Early SKSs did have a firing pin return spring to prevent slamfires, but it was deleted as a cost cutting measure.

    EDIT: And to add, I became a bit disillusioned with the M1a when I began hearing all of the maintanence and tinkering owners had to do to the rifle. Additionally there seem to be an abnormally high number cost-saving measures and outright manufacturing defects. I mean, SA recycling GI stocks, and then the paint coating chipping off? That is absurd in a $1500+ rifle.
  5. Neo-Luddite

    Neo-Luddite Senior Member

    Sep 13, 2006
    Northwest IL--the other 'Downstate'
    Hey, you wake up after a few years and realize all the nasty habits and shortcommings of your spouse---you don't have to get divorced. It's much the same with prized weapons you once thought were the cream of the crop and above reproach. None of them are perfect.

    I've talked to guys that were in when the switch from M-1 to M-14 took place and many felt betrayed. I've read accounts that soldiers resisted giving up the m1903 for the Garand. I'm sure if you went back far enough, someone would fiercly argue that flint ignition still beats cap and nipple any day.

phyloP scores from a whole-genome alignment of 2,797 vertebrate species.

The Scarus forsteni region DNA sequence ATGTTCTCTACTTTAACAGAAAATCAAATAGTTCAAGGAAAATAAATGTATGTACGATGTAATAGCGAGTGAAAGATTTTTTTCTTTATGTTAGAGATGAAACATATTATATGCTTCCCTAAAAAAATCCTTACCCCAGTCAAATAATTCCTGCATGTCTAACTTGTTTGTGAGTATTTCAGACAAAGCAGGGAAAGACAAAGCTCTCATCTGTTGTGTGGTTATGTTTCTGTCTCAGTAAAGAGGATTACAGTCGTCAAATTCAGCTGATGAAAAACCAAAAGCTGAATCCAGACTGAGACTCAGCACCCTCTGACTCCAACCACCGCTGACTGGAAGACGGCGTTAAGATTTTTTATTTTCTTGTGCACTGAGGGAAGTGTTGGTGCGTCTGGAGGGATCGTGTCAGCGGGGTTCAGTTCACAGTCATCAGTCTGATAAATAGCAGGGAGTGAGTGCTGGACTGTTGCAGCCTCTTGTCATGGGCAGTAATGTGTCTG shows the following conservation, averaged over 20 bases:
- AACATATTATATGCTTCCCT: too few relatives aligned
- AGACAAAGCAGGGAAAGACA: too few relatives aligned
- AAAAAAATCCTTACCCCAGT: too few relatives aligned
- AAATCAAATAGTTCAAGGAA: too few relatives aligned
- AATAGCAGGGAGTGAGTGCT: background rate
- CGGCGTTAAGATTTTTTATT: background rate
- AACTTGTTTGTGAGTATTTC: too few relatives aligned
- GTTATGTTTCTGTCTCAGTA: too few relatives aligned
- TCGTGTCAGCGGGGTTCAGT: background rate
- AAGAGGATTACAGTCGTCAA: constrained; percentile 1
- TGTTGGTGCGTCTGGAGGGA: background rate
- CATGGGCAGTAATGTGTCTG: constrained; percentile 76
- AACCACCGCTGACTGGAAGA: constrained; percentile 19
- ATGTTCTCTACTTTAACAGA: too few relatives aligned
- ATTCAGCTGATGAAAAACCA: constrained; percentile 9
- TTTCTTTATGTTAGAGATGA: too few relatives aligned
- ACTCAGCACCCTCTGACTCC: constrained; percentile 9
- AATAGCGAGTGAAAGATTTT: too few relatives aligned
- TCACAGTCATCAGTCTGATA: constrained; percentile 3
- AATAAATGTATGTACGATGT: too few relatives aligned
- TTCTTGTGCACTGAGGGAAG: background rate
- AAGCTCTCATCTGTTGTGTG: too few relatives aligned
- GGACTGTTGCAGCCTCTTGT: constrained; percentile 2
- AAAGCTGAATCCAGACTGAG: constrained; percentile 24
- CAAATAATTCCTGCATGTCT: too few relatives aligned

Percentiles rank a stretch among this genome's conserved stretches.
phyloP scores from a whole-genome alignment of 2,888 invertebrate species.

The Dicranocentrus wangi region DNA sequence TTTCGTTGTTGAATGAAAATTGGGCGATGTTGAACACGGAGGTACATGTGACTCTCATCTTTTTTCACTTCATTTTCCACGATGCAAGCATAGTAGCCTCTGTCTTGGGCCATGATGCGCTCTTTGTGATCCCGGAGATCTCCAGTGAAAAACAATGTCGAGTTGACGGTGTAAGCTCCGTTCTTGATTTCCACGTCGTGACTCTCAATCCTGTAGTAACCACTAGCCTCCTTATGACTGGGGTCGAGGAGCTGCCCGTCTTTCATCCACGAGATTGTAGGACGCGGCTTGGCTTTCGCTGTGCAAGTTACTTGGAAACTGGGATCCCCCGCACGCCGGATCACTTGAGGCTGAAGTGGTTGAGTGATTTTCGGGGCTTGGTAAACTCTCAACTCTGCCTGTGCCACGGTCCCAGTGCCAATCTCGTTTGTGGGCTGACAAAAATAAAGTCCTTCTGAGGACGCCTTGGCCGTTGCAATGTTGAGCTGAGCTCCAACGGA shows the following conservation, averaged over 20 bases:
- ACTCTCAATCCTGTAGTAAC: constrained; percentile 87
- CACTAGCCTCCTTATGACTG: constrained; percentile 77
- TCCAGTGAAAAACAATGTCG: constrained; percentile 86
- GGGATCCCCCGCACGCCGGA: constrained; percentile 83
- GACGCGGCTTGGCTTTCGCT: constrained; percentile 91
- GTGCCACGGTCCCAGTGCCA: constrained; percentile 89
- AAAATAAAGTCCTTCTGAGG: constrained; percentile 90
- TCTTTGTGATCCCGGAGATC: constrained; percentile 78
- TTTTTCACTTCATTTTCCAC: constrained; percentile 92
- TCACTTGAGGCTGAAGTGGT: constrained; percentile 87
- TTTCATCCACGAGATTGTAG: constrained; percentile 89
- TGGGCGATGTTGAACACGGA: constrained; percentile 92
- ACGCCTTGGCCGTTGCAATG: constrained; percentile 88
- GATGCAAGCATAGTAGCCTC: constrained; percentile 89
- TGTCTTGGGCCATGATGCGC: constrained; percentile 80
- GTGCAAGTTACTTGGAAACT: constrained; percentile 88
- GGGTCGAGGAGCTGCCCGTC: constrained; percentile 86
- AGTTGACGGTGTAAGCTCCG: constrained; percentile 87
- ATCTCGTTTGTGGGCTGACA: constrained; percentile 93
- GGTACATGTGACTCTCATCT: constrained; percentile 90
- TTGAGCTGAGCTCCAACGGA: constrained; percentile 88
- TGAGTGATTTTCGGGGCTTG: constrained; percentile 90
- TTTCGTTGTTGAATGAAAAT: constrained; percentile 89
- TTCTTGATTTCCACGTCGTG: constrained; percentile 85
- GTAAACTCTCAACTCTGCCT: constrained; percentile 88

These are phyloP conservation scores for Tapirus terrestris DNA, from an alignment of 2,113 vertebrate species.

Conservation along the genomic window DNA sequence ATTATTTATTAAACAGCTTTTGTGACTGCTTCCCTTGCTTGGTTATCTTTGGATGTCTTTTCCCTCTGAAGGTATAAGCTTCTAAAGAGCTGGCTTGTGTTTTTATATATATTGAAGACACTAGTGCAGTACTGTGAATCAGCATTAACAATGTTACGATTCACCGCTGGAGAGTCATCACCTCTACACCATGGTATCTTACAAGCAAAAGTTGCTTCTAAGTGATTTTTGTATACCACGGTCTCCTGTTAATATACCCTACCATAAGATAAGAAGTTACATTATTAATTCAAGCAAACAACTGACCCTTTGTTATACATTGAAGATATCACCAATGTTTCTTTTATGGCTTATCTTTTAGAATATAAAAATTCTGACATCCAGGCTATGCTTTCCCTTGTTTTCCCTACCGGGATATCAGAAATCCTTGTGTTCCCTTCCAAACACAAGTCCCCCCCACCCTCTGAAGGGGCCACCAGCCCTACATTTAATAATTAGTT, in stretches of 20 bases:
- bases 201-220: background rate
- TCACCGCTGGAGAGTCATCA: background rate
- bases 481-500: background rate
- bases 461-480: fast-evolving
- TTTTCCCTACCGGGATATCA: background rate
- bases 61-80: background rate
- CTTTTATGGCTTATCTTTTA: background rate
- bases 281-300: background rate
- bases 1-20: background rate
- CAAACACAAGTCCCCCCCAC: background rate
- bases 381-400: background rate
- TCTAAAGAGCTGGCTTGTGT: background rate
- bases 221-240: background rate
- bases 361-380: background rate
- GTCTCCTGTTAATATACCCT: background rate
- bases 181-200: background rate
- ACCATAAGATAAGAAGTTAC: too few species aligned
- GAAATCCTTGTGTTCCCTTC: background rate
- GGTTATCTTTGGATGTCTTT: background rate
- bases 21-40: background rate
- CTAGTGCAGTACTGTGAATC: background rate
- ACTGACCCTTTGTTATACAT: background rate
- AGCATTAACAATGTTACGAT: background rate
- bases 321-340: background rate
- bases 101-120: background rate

Point being, it's all relative and depends on training, preference and mission needs. Most of the negatives about the m-14 you cite are (at least in part) true. The slamfire issue is there because the design is based off the M-1 (which predates the Simonov of course) and the risk is very low (UNLESS the weapon is frozen and filthy dirty). The bolt chews brass up.

    My biggest beef is what SA wants for one of theirs. They are just out of the ballpark.
  6. Zullo74

    Zullo74 member

    Jun 28, 2005
    Northeast Florida

    With so much about an M1A that you don't like, you SHOULD NOT get one......E-V-E-R !!!! :mad:
  7. TexasRifleman

    TexasRifleman Moderator Emeritus

    Feb 16, 2003
    Ft. Worth
    You are right, they are teh suck, don't ever get one.

    And don't buy any surplus ammo either, it's all garbage.

    When you find a rifle that's in the same category but better please let us know though.

    I'm not sure what you are really looking for however.

    What does bedding stocks and brass beat so bad you can't reload them have to do with a good battle rifle?

    In fact, your items 3 through 10 have nothing to do with a military battle rifle either so I'm not sure what you were looking for.
  8. 30Cal

    30Cal Senior Member

    Feb 11, 2004
    Albany, NY
    The receiver safety bridge retracts firing pin as the bolt closes. Same as on the M1.

    The spur on the hammer forces the bolt fully closed if it's not already there. The hammer can't contact the firing pin until the bolt is closed.

    Military firearm. Not meant to digest commercial ammo. Being as how .308Win didn't exist when it was designed...:rolleyes: